10 Aug 2022

Kilkenny hurling: nice Spring and with hotter Summer to come, perhaps?

Kilkenny hurling: nice Spring and with hotter Summer to come, perhaps?

Cillian Buckley has enjoyed great season to date

For a minute or two there over the weekend it felt almost warm, although it’s possible I dreamed that.
Hiems may not quite have transiited yet but this wretched Spring, with its snow and its rain and its winds and its far too many funerals, looks to be reaching an overdue endgame.
The Spring did give birth to one interesting new creation, mind you. “And here, straight off our Kilfera catwalk… Brian Cody’s latest Kilkenny team!!!”
We said something last week to the effect that Cody and his selectors have looked reinvigorated. A quick scan through the match programmes reveals just how decisive they’ve been on the sideline. In their eight outings during the National League the new champions made 36 substitutions, of which more than half – 19 – came before the 50th minute. It’s as though Cody has been on a personal mission to defy the long-running charge of being “fierce slow to make a change”.
Just for pig iron I dragged out my notes of the Clare game on February 4. It was the county’s second league outing and their second defeat. With 23 minutes gone they trailed by 2-7 to 0-2. “E Morrissey for Lyng,” the notebook reads. “They had to do something.”
On 25 minutes: “Kilkenny double substitution. At least they aren’t standing looking at it.”
On 31 minutes: “Leahy run from deep, rousing stuff. Alan Murphy free. Crowd alive.”
At half-time, with the visitors leading by 2-12 to 1-7: “Is this as bad as it will get for Kilkenny?”
It was an existential query rather than a practical one. I was thinking in terms not of that particular match, not of that particular afternoon, but of the big picture and of the next couple of years. Might Kilkenny get worse later in the league, or later in the season, before they began to get better? Might things go on to be even worse next season?
We now know that they didn’t and they won’t. February 4 was as bad as it would get for Kilkenny.
They came back out after the interval and landed three points on the trot, the first of them from Martin Keoghan. Maybe that Keoghan point, a badly needed contribution from a badly needed fresh face, was the moment 2018 truly began for them.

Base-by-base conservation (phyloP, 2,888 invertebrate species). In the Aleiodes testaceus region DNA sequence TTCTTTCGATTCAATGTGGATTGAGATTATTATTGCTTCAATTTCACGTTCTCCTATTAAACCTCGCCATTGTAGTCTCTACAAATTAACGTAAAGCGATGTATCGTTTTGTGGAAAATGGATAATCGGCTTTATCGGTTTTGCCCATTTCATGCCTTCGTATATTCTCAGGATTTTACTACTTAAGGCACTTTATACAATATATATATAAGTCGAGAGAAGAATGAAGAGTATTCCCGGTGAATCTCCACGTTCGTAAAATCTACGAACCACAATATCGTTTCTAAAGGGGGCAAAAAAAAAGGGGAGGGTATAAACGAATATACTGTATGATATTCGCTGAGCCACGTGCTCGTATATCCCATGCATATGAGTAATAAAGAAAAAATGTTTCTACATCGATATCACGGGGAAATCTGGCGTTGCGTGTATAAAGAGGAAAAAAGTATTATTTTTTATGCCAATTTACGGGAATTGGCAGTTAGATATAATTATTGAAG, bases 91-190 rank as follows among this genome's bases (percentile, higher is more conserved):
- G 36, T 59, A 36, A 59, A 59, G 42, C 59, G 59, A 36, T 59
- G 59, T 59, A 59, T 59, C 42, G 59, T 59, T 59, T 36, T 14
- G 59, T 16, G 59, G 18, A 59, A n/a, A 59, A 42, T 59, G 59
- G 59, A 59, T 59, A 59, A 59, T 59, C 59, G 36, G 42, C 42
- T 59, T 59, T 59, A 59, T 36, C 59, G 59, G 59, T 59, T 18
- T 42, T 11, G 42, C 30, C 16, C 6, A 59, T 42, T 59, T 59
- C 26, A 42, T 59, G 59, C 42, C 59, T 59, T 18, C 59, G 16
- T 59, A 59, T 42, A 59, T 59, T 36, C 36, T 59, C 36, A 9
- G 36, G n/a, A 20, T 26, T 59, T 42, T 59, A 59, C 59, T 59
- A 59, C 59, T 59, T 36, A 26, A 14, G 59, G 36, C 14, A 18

Didn’t Lose Honour
Come the final whistle the scoreboard read 2-18 to 1-18. Though Kilkenny had lost a match, they’d done enough on the resumption to ensure they hadn’t lost their honour. They’d won the second half, indeed, which in the circumstances was the only thing they could win. Shades of the 2012 Leinster final, they managed to extract something from the rubble. Man gets tired, spirit it don’t.
Six wins on the bounce and a national trophy have followed. If the Cats are not yet legitimate All Ireland contenders they’re definitely realistic All Ireland semi-final prospects, and that’s a claim that couldn’t have been made two months ago.
Of enormous benefit has been the management’s certainty from the beginning about the optimum spine of the team. Padraig Walsh at full-back: not the ideal position for him but, given his intelligence, mobility and strength in the air, he constituted the least worst alternative. Cillian Buckley at centre-back. Richie Leahy one of the midfield partners. T.J. Reid at centre-forward and nowhere else. Walter Walsh the next strike forward, whether on the edge of the square or on the wing.
Leadership Beyond Years
Leahy has been everything his fans hoped he’d be, showing leadership beyond his years, and the selectors have been careful to avoid running him into the ground. Keoghan has been a delightful surprise, even if it’s not difficult to envisage him at midfield or possibly wing-back in the coming years. James Maher is gradually returning to the form he demonstrated during the 2016 National League, when he looked a star of the future.
On the negative side, not enough scores are being sourced from the corner-forward positions. But next month’s trip to Salthill to face the All-Ireland champions Galway no longer holds the fears it might have, with Wexford’s visit to Nowlan Park now assuming the proportions of a shootout to decide which of the pair reaches the Leinster senior hurling final.
A wretched Spring. And, then again, not such a wretched Spring.

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